Remember that additional expenses like homeowners insurance, property taxes, and private mortgage insurance (PMI) may be covered by your monthly payment. Try our free mortgage calculator for a breakdown of your mortgage payment costs.
Accelerate Your Mortgage Payment Plan
Find more inventive ways to increase your mortgage loan payments. You can accelerate the repayment of your mortgage debt and avoid paying thousands of dollars in interest by making additional payments toward the principal balance. Use EveryDollar, our free budgeting tool, to determine how additional mortgage payments fit into your spending plan.
See how much interest you can save and how quickly you can pay off your mortgage.
Let’s say your remaining balance on your home is $200,000. On a loan with a 30-year fixed rate, your monthly principal and interest payment is $993 at the moment. You choose to accelerate the repayment of your mortgage by paying an extra $300 each month toward the principal. By increasing your monthly payment by $300, you’ll pay off your house over 11 years earlier and save just over $64,000 in interest.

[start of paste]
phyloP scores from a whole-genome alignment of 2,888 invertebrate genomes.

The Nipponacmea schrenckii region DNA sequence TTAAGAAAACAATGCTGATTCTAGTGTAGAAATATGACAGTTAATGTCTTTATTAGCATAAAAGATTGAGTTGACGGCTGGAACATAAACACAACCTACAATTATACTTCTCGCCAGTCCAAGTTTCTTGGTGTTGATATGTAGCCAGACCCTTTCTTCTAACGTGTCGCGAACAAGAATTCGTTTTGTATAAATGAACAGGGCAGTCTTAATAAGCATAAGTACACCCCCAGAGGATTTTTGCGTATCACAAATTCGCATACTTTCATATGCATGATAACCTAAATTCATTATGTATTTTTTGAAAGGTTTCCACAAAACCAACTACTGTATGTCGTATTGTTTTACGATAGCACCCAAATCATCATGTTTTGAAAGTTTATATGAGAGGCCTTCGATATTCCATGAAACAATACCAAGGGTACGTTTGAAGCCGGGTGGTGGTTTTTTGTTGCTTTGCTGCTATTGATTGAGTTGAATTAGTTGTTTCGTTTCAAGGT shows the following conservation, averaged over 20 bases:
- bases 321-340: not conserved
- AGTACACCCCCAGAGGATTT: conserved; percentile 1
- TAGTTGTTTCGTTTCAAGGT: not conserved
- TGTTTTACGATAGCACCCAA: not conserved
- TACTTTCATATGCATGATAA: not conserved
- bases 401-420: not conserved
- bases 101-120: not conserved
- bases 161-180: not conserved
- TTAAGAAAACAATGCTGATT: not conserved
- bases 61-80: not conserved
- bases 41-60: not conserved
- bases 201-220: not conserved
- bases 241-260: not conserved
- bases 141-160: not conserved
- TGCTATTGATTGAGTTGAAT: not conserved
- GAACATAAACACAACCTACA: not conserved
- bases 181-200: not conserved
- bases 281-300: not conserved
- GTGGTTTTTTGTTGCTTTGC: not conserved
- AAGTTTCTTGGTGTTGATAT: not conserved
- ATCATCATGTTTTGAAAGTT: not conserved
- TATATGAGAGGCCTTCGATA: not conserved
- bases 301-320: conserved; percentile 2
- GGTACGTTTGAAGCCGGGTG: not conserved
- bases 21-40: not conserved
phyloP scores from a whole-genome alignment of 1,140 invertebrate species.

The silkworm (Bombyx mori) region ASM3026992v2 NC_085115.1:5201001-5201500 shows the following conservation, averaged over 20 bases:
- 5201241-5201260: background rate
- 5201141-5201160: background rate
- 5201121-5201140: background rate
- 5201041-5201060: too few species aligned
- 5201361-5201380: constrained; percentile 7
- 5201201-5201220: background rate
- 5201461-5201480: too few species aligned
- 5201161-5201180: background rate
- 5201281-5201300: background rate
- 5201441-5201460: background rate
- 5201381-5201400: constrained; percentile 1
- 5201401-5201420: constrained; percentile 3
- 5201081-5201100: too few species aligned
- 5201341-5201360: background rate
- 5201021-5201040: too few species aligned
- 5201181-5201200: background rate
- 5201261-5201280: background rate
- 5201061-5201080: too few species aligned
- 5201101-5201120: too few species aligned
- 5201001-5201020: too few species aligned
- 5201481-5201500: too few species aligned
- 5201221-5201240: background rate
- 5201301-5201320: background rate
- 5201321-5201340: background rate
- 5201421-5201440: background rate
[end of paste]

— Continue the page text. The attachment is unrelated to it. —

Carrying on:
Consider another example. Your current home has a $350,000 remaining balance on a 30-year fixed rate mortgage. You decide to increase your monthly payment by $1,000. Your home could be paid off almost 16 years sooner and you could avoid paying nearly $156,000 in interest if you made that extra principal payment each month.
We’ve simplified some of the terminology to make it easier to understand because we know that some mortgage terms can be confusing and overly complicated.
The amount you financed with a mortgage loan when you bought a home is your original loan amount. For instance, your initial loan would be $160,000 if you put 20% down on a $200,000 house.